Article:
Looks like you're using an older browser. For the best experience possible, please upgrade your browser or download a modern browser.
We recommend these free browsers: Firefox or Chrome
You must update your Flash version to view videos. http://www.adobe.com/go/getflashplayer
For the optimal Juno experience please install Chrome. Download Chrome. Or continue to explore features of the Juno spacecraft using the links on your left.

News

06.06.18

Mens Nike Air No Force 270 (AH6772-200) Mens Size 11.5 No Air Box Lid 4fef20

Ever since NASA’s Voyager 1 spacecraft flew past Jupiter in March, 1979, scientists have wondered about the origin of Jupiter’s lightning. That encounter confirmed the existence of Jovian lightning, which had been theorized for centuries. But when the venerable explorer hurtled by, the data showed that the lightning-associated radio signals didn’t match the details of the radio signals produced by lightning here at Earth.

In a new paper published in Nature today, scientists from NASA’s Juno mission describe the ways in which lightning on Jupiter is actually analogous to Earth’s lightning. Although, in some ways, the two types of lightning are polar opposites.

“No matter what planet you’re on, lightning bolts act like radio transmitters -- sending out radio waves when they flash across a sky,” said Shannon Brown of NASA’s Jet Propulsion Laboratory in Pasadena, California, a Juno scientist and lead author of the paper. “But until Juno, all the lightning signals recorded by spacecraft [Voyagers 1 and 2, Galileo, Cassini] were limited to either visual detections or from the kilohertz range of the radio spectrum, despite a search for signals in the megahertz range. Many theories were offered up to explain it, but no one theory could ever get traction as the answer.”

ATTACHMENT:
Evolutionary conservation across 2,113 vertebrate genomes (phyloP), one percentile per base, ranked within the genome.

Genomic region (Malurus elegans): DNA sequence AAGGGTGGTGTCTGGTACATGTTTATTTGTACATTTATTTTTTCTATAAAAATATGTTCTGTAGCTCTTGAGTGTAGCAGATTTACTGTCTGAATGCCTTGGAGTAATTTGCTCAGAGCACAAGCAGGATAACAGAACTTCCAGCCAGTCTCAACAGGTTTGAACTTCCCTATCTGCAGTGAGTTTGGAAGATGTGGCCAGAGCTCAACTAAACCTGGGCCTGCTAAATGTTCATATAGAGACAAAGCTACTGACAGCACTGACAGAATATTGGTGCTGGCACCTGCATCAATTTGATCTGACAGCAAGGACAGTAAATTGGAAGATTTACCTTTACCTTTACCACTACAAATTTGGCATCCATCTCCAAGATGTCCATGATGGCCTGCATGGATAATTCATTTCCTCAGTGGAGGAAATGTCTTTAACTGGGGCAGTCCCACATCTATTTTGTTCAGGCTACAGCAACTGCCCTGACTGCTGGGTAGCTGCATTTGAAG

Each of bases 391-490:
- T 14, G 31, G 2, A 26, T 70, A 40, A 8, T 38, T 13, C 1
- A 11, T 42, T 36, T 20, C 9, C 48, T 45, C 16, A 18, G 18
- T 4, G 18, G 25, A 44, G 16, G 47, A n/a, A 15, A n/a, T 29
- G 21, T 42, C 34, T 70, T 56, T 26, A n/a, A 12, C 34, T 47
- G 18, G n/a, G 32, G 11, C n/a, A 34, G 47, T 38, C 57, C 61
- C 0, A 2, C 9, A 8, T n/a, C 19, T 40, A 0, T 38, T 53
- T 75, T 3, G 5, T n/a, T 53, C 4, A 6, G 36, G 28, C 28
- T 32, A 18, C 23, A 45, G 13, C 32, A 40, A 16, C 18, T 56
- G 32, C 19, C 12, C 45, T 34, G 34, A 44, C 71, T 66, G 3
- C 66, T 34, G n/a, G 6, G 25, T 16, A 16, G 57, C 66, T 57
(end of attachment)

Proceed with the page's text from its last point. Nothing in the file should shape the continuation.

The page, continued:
Enter Juno, which has been orbiting Jupiter since July 4, 2016. Among its suite of highly sensitive instruments is the Microwave Radiometer Instrument (MWR), which records emissions from the gas giant across a wide spectrum of frequencies.  

“In the data from our first eight flybys, Juno’s MWR detected 377 lightning discharges,” said Brown. “They were recorded in the megahertz as well as gigahertz range, which is what you can find with terrestrial lightning emissions. We think the reason we are the only ones who can see it is because Juno is flying closer to the lighting than ever before, and we are searching at a radio frequency that passes easily through Jupiter’s ionosphere.”

While the revelation showed how Jupiter lightning is similar to Earth’s, the new paper also notes that where these lightning bolts flash on each planet is actually quite different.

“Jupiter lightning distribution is inside out relative to Earth,” said Brown. “There is a lot of activity near Jupiter’s poles but none near the equator. You can ask anybody who lives in the tropics -- this doesn’t hold true for our planet.”

Why do lightning bolts congregate near the equator on Earth and near the poles on Jupiter? Follow the heat.

Earth’s derives the vast majority of its heat externally from solar radiation, courtesy of our Sun. Because our equator bears the brunt of this sunshine, warm moist air rises (through convection) more freely there, which fuels towering thunderstorms that produce lightning.

Jupiter’s orbit is five times farther from the Sun than Earth’s orbit, which means that the giant planet receives 25 times less sunlight than Earth. But even though Jupiter’s atmosphere derives the majority of its heat from within the planet itself, this doesn’t render the Sun’s rays irrelevant. They do provide some warmth, heating up Jupiter’s equator more than the poles -- just as they heat up Earth. Scientists believe that this heating at Jupiter’s equator is just enough to create stability in the upper atmosphere, inhibiting the rise of warm air from within. The poles, which do not have this upper-level warmth and therefore no atmospheric stability, allow warm gases from Jupiter’s interior to rise, driving convection and therefore creating the ingredients for lightning.

“These findings could help to improve our understanding of the composition, circulation and energy flows on Jupiter,” said Brown. But another question looms, she said. “Even though we see lightning near both poles, why is it mostly recorded at Jupiter’s north pole?”